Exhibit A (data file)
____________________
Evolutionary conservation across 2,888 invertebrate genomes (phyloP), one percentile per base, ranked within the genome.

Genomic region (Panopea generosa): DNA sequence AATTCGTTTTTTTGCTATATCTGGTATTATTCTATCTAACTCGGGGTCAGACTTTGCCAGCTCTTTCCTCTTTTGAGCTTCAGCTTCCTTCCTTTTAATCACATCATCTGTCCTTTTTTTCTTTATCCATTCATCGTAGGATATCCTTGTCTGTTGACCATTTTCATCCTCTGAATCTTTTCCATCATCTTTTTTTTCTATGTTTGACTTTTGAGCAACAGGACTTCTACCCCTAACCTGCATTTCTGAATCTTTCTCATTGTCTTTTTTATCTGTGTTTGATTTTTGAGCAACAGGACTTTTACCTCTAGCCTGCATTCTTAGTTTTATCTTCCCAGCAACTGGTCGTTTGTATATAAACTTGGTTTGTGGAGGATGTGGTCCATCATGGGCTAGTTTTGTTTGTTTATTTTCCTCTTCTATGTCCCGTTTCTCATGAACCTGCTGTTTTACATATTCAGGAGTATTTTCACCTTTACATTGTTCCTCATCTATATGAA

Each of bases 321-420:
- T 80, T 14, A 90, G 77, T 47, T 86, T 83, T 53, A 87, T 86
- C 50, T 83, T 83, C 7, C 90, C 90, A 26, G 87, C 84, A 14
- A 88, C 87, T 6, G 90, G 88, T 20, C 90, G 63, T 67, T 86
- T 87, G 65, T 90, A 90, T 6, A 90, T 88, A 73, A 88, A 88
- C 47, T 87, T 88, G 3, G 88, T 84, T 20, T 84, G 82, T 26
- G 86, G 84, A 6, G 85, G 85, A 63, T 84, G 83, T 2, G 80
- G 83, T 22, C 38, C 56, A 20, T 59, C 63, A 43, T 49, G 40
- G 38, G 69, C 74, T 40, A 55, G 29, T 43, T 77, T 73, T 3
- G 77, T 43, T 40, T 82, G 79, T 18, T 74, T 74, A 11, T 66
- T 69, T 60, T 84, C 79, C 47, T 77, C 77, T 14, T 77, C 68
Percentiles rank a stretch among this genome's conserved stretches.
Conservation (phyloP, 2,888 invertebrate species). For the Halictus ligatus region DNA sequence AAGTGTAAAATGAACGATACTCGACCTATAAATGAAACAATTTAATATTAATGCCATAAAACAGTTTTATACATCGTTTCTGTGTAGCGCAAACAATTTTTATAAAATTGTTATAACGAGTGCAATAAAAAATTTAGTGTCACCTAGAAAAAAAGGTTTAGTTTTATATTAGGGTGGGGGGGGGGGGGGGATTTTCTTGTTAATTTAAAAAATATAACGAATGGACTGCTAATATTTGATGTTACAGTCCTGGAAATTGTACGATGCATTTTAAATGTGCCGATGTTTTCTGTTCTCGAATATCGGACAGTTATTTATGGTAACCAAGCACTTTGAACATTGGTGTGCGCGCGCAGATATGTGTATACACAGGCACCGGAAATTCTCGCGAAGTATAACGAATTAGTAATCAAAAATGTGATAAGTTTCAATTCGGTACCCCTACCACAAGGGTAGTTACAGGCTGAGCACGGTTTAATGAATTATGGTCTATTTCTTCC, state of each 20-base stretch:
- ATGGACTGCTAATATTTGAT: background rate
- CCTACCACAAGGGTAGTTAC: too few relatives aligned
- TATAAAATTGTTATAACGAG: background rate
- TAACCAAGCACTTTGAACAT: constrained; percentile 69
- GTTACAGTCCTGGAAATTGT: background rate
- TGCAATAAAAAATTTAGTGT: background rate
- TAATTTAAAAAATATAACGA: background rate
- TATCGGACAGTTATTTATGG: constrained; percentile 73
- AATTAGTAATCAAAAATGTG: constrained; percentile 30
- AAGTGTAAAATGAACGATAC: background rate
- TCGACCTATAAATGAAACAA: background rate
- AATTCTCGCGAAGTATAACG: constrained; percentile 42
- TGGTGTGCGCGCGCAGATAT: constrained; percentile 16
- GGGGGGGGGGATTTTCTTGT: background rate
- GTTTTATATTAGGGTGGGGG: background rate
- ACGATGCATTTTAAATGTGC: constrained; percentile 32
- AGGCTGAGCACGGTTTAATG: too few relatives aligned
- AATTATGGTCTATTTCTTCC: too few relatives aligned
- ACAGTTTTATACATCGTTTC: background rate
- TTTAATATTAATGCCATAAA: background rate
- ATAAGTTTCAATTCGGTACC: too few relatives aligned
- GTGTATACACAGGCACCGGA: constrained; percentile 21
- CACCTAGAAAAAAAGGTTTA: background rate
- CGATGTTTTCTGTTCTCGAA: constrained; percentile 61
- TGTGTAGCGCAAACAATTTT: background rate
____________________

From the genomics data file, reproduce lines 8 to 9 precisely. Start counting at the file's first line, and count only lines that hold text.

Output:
- C 47, T 87, T 88, G 3, G 88, T 84, T 20, T 84, G 82, T 26
- G 86, G 84, A 6, G 85, G 85, A 63, T 84, G 83, T 2, G 80